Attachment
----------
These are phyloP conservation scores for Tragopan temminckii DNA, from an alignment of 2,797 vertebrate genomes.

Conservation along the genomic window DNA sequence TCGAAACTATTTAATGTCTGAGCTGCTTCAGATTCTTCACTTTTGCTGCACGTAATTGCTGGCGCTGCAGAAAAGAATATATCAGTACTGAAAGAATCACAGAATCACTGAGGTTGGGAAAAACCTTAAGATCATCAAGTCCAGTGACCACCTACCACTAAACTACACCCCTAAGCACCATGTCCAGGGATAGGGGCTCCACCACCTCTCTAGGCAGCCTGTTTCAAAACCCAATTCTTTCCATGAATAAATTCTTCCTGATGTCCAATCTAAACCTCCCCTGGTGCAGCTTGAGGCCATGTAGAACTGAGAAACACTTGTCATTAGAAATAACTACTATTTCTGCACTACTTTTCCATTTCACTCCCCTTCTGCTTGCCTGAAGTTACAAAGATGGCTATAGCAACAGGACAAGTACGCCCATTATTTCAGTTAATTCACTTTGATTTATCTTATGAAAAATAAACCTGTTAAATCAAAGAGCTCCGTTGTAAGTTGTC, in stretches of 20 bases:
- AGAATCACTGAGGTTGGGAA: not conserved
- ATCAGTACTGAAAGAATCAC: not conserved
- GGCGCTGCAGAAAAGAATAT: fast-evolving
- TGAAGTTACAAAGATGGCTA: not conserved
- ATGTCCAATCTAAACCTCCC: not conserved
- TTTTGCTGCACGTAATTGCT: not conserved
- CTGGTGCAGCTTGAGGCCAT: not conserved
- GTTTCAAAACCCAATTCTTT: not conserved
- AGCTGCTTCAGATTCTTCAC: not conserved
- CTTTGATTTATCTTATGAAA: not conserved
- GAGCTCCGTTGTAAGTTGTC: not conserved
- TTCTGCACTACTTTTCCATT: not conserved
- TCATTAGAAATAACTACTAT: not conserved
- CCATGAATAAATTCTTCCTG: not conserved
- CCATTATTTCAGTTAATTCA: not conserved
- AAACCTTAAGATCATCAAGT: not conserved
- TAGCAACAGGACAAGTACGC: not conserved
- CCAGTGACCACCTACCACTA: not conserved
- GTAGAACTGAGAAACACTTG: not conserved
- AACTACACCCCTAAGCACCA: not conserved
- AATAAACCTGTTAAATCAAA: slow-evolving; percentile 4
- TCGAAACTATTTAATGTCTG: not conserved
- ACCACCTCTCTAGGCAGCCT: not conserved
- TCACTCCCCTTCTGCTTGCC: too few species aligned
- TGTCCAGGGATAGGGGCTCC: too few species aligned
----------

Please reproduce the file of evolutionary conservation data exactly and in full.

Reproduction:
These are phyloP conservation scores for Tragopan temminckii DNA, from an alignment of 2,797 vertebrate genomes.

Conservation along the genomic window DNA sequence TCGAAACTATTTAATGTCTGAGCTGCTTCAGATTCTTCACTTTTGCTGCACGTAATTGCTGGCGCTGCAGAAAAGAATATATCAGTACTGAAAGAATCACAGAATCACTGAGGTTGGGAAAAACCTTAAGATCATCAAGTCCAGTGACCACCTACCACTAAACTACACCCCTAAGCACCATGTCCAGGGATAGGGGCTCCACCACCTCTCTAGGCAGCCTGTTTCAAAACCCAATTCTTTCCATGAATAAATTCTTCCTGATGTCCAATCTAAACCTCCCCTGGTGCAGCTTGAGGCCATGTAGAACTGAGAAACACTTGTCATTAGAAATAACTACTATTTCTGCACTACTTTTCCATTTCACTCCCCTTCTGCTTGCCTGAAGTTACAAAGATGGCTATAGCAACAGGACAAGTACGCCCATTATTTCAGTTAATTCACTTTGATTTATCTTATGAAAAATAAACCTGTTAAATCAAAGAGCTCCGTTGTAAGTTGTC, in stretches of 20 bases:
- AGAATCACTGAGGTTGGGAA: not conserved
- ATCAGTACTGAAAGAATCAC: not conserved
- GGCGCTGCAGAAAAGAATAT: fast-evolving
- TGAAGTTACAAAGATGGCTA: not conserved
- ATGTCCAATCTAAACCTCCC: not conserved
- TTTTGCTGCACGTAATTGCT: not conserved
- CTGGTGCAGCTTGAGGCCAT: not conserved
- GTTTCAAAACCCAATTCTTT: not conserved
- AGCTGCTTCAGATTCTTCAC: not conserved
- CTTTGATTTATCTTATGAAA: not conserved
- GAGCTCCGTTGTAAGTTGTC: not conserved
- TTCTGCACTACTTTTCCATT: not conserved
- TCATTAGAAATAACTACTAT: not conserved
- CCATGAATAAATTCTTCCTG: not conserved
- CCATTATTTCAGTTAATTCA: not conserved
- AAACCTTAAGATCATCAAGT: not conserved
- TAGCAACAGGACAAGTACGC: not conserved
- CCAGTGACCACCTACCACTA: not conserved
- GTAGAACTGAGAAACACTTG: not conserved
- AACTACACCCCTAAGCACCA: not conserved
- AATAAACCTGTTAAATCAAA: slow-evolving; percentile 4
- TCGAAACTATTTAATGTCTG: not conserved
- ACCACCTCTCTAGGCAGCCT: not conserved
- TCACTCCCCTTCTGCTTGCC: too few species aligned
- TGTCCAGGGATAGGGGCTCC: too few species aligned